Input sought on state education
The Haslam administration is seeking public input on Tennessee's K-12 education standards in English and math, including the controversial Common Core.
The review will be conducted on a website that will launch in a couple of weeks, said David Smith, a spokesman for Gov. Bill Haslam. Academic standards are typically done every years, and the current standards are in their fourth year.
Time for look
"With all the discussion in Tennessee and across the country about Common Core standards, the governor thought it was an appropriate time to take a new look at our current standards," Smith said.
Citizens will be able to go online, review each standard and comment on what he or she likes or does not like, Smith said. A third-party group, the Southern Regional Education Board, will collect the data next spring and turn it over to committees comprised of educators.
Smith said the governor asked the state Board of Education to appoint those committees, which are comprised of professional educators from around the state -- from elementary school through college. The state Board of Education also appointed advisory teams to help the committees.
Those committees will send the data -- and any recommendations -- to the Tennessee Board of Education by the end of 2015.
Year of study
The year-long process means the review of the standards will not be ready in time for the next legislative session, said J.C. Bowman, executive director of Professional Educators of Tennessee, an educators' representative group.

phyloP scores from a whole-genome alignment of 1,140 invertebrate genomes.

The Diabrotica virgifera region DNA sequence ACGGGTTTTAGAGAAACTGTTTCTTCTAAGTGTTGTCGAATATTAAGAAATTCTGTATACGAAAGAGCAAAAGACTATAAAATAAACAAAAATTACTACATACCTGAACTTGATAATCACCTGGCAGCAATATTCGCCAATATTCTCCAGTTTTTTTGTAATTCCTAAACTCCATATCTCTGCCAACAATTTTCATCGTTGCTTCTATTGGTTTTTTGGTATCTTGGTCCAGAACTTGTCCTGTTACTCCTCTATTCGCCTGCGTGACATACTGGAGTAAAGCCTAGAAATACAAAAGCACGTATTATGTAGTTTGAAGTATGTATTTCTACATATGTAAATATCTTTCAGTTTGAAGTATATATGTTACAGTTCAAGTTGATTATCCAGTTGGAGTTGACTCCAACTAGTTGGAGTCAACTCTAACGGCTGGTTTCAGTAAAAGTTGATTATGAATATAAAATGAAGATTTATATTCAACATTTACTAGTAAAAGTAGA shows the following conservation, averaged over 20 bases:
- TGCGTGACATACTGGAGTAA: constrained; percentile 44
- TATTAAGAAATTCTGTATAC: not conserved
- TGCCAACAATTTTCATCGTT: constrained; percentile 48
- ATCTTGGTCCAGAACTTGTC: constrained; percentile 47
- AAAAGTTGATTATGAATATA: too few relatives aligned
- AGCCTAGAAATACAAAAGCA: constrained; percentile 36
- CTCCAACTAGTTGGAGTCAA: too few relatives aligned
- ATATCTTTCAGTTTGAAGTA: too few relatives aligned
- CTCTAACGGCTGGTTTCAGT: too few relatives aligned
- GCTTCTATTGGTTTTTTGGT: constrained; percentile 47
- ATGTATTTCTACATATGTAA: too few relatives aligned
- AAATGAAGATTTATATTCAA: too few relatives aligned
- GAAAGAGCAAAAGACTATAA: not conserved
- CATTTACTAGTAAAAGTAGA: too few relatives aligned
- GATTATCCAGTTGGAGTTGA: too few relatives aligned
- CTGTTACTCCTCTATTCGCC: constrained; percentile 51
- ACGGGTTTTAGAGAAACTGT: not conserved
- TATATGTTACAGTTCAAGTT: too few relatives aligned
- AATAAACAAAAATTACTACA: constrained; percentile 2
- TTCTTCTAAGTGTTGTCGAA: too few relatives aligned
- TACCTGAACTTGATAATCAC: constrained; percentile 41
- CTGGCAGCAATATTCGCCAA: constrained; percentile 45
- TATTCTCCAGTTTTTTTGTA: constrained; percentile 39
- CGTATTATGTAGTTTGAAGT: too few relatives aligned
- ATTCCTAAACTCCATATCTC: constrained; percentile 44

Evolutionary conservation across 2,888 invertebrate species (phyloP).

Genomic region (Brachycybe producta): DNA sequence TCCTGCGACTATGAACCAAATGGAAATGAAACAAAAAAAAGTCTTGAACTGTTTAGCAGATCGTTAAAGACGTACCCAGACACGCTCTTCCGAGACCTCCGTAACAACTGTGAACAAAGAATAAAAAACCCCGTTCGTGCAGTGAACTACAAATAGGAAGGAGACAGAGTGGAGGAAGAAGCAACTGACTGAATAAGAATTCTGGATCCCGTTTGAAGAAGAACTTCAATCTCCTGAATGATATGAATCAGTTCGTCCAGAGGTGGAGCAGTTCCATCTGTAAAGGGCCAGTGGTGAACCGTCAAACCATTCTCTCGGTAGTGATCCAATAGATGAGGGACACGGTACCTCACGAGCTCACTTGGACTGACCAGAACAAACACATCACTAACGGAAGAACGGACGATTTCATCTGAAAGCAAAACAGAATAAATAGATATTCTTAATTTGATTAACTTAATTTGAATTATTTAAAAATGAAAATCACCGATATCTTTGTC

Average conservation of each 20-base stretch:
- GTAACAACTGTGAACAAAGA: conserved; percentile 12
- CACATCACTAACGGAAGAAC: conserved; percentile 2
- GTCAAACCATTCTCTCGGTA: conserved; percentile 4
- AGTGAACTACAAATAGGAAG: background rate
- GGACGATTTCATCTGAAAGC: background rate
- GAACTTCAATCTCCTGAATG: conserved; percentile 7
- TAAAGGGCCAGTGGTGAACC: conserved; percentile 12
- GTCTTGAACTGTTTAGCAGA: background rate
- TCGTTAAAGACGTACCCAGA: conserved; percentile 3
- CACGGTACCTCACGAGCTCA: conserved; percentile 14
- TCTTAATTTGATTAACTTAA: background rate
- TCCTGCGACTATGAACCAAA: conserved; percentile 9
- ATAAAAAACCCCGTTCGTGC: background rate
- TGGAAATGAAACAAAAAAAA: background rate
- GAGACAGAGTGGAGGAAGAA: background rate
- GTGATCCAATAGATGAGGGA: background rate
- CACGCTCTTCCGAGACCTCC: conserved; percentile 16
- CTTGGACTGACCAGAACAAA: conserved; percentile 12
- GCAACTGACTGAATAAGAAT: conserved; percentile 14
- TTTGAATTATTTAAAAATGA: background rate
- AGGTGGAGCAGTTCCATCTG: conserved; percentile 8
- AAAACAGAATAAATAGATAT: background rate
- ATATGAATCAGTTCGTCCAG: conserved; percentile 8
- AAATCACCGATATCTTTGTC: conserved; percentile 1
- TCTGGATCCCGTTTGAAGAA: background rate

"We want to make sure the process is balanced and allows for appropriate input from all Tennessee stakeholders -- especially classroom teachers, as well as parents with children in Tennessee's public schools," Bowman said.
"We look forward to working with all stakeholders and policymakers to ensure our standards are uniquely Tennessean, and among the best in the nation.
One Common Core critic called the public review a "smokescreen."
"The group he (Gov. Haslam) brought in to do this is heavily funded by Bill Gates to support Common Core," said Karen Bracken of Tennessee Against Common Core. "What the governor is saying is he will continue his support of Common Core. He has no intentions of getting rid of Common Core."
The Bill & Melinda Gates Foundation has donated $11.8 million to SREB to support Common Core, Bracken said, citing SREB's funding sources on its website.
"The governor has set up a review panel that he would have had to do anyhow," Bracken said.
The Southern Regional Education Board (SREB) is a nonprofit, nonpartisan organization based in Atlanta. The organization is funded by member appropriations and by grants and contracts from foundations and local, state and federal agencies.
Haslam's administration asked the SREB to help with the public review, Smith said, and added that it is an independent organization.
"The state has a 20-year relationship with the organization as a third-party, independent source," Smith said.